The article includes a few maps of the spread of the fire over the four days, some contemporary paintings of the fire, and more. I decide to create just two collections, and make them available for my map by choosing “The Great Fire of London” under “app”:

    • Images: The Great Fire of London
    • Maps: The Great Fire of London

    New Places Collection

    Now we’ll add some places of interest to each collection. Each place will add a pin to the map, and selecting the pin will display a card with additional content, including text and an image.

    I’ll start with the first painting found in the Wikipedia article, which shows how the fire looked on the third day from near Tower Wharf on the Thames, just to the east of the fire. I want this to be in the “Images” collection, so I click on it, then New Place Marker. A pin is placed at the centre of the map, and I drag it to the vicinity of the wharf.

    New Place Marker

    Now I fill in the form in the right pane, including a title, subtitle and URL to the image. I change the tag to “Fire”, which modifies the image on the pin. I preview the card, and it appears as in the screenshot below.

    New Place Title Tags

    The next form in the right panel is for contact information. That’s not really needed for our use, but I did add a link to the Wikipedia article.


    Next we can enter a description, which is a single paragraph of text content. I add the image description from Wikipedia, and preview the card.

    Card Description

    The next form allows you to fine tune the latitude and longitude of the pin. I’m not sure of the exact location of the painting, so leave it as it is.

    Latitude Longitude

    The final form is a JSON editor, which is a little technical, and allows you to directly edit the data entered from the forms. If you don’t mind a bit of light technical work, it’s possible to further customize the card by adding HTML content. WRLD will release a video tutorial of how to accomplish this in the near future.

    I add some more cards to our map using the same method, and it starts to take shape:

    • Image: Ludgate on Fire
    • Image: Monument to The Great Fire of London
    • Image: View of Fire on Day 3
    • Map: Day 1 Fire Damage
    • Map: Day 2 Fire Damage
    • Map: Day 3 Fire Damage

    Places of Interest

    We’re almost finished. But before we share our map we need to return to the Map Designer to make our places of interest discoverable.

    Finish and Share Your Custom 3D Map

    When we return to the Map Designer, we see that our places collections are marked for inclusion. That doesn’t make the pins visible automatically, but it does give us access to the items in a search.

    Include Collections

    We can make them easy to find by customizing the Find Menu. This will allow our students to quickly find items on the map by clicking menu items that automatically search for a specific tag.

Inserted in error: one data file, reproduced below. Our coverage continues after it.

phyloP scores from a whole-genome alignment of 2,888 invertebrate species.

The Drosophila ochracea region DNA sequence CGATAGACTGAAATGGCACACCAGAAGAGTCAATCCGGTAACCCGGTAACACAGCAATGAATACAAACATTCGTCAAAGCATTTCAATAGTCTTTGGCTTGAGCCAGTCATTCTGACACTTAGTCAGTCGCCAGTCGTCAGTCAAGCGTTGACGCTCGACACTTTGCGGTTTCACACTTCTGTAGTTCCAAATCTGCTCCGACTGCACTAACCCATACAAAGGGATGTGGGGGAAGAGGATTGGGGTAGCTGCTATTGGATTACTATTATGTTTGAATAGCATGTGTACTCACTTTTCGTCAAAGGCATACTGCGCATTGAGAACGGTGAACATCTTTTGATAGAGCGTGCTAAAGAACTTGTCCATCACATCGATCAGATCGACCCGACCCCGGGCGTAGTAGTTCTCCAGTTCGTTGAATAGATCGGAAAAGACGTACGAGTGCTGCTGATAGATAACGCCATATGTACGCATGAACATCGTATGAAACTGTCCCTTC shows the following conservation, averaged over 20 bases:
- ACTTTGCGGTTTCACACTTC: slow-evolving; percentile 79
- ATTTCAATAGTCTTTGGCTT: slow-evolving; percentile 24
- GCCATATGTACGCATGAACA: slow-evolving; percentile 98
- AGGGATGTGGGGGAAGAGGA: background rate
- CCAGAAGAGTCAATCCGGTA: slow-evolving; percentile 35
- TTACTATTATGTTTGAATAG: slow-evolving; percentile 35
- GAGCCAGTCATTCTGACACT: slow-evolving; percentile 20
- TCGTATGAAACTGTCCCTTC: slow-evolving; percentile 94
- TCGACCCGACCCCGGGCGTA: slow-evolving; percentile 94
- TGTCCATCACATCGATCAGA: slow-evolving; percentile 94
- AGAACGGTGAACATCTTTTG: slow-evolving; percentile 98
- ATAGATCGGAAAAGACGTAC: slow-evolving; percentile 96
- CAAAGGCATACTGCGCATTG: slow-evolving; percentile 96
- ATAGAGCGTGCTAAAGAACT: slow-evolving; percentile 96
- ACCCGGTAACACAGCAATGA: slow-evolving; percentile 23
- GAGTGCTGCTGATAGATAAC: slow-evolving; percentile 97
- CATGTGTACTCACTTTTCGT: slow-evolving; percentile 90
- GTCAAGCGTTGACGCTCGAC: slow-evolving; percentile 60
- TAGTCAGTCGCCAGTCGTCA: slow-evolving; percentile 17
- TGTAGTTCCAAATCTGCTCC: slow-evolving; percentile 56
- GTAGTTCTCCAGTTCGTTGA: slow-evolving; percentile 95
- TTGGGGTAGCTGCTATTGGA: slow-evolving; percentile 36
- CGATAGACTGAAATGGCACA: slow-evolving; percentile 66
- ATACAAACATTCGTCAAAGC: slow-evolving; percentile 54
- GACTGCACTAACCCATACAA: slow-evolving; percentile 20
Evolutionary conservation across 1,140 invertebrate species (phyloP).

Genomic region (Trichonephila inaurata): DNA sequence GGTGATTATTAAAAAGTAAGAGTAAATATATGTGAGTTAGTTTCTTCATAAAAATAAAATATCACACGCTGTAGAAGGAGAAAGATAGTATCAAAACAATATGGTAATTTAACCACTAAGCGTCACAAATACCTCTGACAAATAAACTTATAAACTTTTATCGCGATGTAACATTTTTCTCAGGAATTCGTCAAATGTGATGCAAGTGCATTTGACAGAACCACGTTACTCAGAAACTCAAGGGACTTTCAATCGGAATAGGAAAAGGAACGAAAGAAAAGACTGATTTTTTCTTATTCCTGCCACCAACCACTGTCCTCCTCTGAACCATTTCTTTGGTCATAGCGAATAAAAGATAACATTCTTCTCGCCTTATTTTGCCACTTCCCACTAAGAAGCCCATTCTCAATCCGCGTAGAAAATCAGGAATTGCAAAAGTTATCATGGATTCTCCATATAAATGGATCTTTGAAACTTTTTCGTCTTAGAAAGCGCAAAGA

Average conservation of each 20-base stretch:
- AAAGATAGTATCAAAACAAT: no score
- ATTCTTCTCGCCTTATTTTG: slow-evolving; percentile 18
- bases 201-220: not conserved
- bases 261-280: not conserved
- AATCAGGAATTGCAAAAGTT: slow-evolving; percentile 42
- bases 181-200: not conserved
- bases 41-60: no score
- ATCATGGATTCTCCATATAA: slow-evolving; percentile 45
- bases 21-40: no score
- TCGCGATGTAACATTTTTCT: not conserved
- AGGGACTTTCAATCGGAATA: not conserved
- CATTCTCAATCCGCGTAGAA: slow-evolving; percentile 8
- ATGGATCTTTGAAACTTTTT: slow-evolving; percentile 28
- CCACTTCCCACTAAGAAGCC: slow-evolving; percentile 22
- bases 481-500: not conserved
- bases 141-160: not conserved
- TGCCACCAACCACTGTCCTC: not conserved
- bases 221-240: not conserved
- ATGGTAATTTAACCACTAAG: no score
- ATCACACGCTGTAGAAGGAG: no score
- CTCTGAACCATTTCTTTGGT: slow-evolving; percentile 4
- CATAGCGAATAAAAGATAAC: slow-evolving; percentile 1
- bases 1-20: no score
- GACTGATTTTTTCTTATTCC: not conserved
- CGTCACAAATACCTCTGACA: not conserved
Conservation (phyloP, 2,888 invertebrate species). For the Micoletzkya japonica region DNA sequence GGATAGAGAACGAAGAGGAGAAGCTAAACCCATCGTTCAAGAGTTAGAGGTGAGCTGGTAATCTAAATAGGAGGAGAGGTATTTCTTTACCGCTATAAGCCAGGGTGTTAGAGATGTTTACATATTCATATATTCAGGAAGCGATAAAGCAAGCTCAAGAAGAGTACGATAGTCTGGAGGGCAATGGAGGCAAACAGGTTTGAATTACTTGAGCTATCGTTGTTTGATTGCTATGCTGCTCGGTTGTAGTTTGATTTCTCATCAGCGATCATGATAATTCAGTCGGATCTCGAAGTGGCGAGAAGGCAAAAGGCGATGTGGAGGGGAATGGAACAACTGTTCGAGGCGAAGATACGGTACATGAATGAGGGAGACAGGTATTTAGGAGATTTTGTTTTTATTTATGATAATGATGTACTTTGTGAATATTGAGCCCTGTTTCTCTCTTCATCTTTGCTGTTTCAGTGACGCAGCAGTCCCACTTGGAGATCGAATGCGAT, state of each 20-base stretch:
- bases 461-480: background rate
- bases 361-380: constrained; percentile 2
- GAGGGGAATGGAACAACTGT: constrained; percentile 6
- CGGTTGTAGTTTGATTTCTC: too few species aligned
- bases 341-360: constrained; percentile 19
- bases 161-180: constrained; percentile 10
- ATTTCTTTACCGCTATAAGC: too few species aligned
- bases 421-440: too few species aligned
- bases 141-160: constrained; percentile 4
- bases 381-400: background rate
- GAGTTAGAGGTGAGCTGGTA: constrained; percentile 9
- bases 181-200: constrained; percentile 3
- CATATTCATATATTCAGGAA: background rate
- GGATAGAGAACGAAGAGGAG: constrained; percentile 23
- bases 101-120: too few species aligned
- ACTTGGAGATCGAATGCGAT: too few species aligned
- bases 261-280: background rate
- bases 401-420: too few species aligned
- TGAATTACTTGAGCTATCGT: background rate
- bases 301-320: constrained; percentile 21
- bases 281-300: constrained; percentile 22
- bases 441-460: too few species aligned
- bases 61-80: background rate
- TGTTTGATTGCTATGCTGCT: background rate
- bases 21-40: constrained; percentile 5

Customize Find Menu

    Since we only have a few places of interest on our map, I decide that a single search should find them all, so I go back to the Places Designer and add the “Fire” tag to each place of interest, then return.

    I check Customize Find Menu and add a new item: “The Great Fire of London”. I’ll have the menu item automatically search for the tag “Fire”, and represent the item with the “Fire” icon. At the same time I remove the item that WRLD had automatically added, and uncheck “Include Yelp Places in search results from Find Menu.”

    New Find Item

    Finally, the Map Designer also has a JSON Editor.

    Map Editor JSON

    A few quick edits here will make our map much more useful by making our places of interest visible without manually doing a search first.

    • First, I change perform_start_up_search to “true”.
    • Then I change start_up_search_tag to “fire”.

    Now whenever the map is opened, WRLD will automatically search for the “fire” tag and display the corresponding places of image as a search result. It will also displays the matching pins on the map. Clicking on a search result will scroll to the place of interest and display the card. WRLD notes that soon, users will not need to edit JSON to make these changes.

    Finished Map

    Finally, we need to make the map available to our students. We can do that by either sharing a clickable link to the map, which will open directly in the browser or direct mobile users to the app, or by embedding it as an iframe inside our online curriculum. Clicking on Embed Web Code displays a tool that lets you customize the size of the embedded map.

    Embed Web Code

    WRLD’s Map Designer allows you to create and share useful educational 3D maps without any coding. Students can explore your location-based content and visualize the material.

    But be aware that, coding could enhance our map even further. For example, we could add polygons to indicate the area damaged by the fire each day, display hotspots using statistical data of casualties or the temperature of the fire, and we could color code buildings to indicate when they started to burn. If you’d like to learn more, check out Christopher Pitt’s more technical series on WRLD on the Web channel.